> other situations, ones I've had to deal with, where the tooling has
> allowed me to create a solution.

Such as? I know you can do good things with bash and sed and awk and
grep and text files.

It's not *nix-specific, but it was a bit of a revelation for me to learn
you could query a database (SQLite and PostgreSQL anyway) from the
command line, without ever having to open the db in an application:

$ sqlite3 database_file "SELECT COUNT(COLUMN) FROM TABLE;"
2770267



> What you are suggesting, is that Microsoft Office could do something
> similar with some scripting. Well, that could be the case, but it
> still means that
>
> 1) You need to purchase an additional program to do some rather basic
> document generation and data extraction.

If you have MS Office, you don't need to buy anything more.

If the cost of Office is literally a hindrance, you're going bankrupt
anyway and there's no need to keep working on this project.


> 2) The final solution is tied to a particular application suite in a
> fundamental way.

Your objection is you don't want to use MS Office to script a solution
involving MS Office documents, because your script is in MS Office?

Sounds like you just need to quit running away from:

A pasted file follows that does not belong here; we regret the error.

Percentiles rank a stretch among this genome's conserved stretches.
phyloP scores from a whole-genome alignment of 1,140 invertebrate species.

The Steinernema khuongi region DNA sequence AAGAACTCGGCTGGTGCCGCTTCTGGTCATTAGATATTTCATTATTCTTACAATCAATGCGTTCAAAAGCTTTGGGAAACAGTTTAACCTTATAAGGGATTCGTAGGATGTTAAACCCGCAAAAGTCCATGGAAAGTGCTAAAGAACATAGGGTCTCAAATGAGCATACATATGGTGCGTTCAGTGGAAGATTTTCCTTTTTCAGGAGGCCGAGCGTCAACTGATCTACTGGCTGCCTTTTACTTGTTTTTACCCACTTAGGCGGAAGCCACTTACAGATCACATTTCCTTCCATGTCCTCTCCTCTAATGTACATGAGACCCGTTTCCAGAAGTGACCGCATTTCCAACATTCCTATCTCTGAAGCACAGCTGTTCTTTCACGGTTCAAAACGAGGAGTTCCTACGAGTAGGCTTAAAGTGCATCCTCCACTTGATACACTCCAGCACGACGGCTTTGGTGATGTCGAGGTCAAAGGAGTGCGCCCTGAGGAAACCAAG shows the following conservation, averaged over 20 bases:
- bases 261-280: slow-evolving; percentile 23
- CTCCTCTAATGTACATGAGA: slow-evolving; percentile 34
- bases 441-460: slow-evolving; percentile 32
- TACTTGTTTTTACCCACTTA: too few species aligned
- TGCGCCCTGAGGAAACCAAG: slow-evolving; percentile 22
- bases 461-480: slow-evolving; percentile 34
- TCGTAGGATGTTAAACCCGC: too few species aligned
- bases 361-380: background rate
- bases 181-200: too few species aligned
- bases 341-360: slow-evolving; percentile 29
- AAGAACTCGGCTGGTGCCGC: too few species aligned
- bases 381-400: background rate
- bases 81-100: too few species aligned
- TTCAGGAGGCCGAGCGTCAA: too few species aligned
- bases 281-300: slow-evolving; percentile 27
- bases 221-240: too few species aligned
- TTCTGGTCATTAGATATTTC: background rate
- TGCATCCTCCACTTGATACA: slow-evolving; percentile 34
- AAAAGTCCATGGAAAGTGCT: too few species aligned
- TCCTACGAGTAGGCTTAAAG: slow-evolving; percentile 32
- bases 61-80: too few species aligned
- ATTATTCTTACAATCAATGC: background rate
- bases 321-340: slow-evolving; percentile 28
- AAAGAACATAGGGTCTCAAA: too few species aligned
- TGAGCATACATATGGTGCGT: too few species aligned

https://learn.microsoft.com/en-us/office/vba/api/overview/


Or just say you hate Microsoft and want to use LibreOffice. Good luck
with that pile of hooey.


Note: you MIGHT be able to use Python for this. Look into reading Excel
or LibreOffice sheets with Python, and creating Word format or PDF
documents with python. But that will probably be much more time and
effort than using VBA in Office.


Joel

unread,
Nov 19, 2023, 7:50:45 AM11/19/23
to
DFS <nos...@dfs.com> wrote:

> >>>> The well-structured Filesystem Hierarchy Standard used by Linux is, of
> >>>> course, derived from Unix from the late 70s.
> >>>>
> >>>> specs
> >>>> https://refspecs.linuxfoundation.org/fhs.shtml
> >>>
> >>> File systems are a dime a dozen. Unix has a good one, though.
> >>
> >> You might be confusing file system with file organization.
> >>
> >> ext4 and NTFS are file systems.
> >
> > Confusing them? Where do you get off talking such moronic crap, like
> > you're some guru who praises Microsoft, Winblows and Office daily in
> > the Linux advocacy group? You're a laughingstock.
>
>I'm concerned about you, Jesus... I mean Joel. Why are you flying off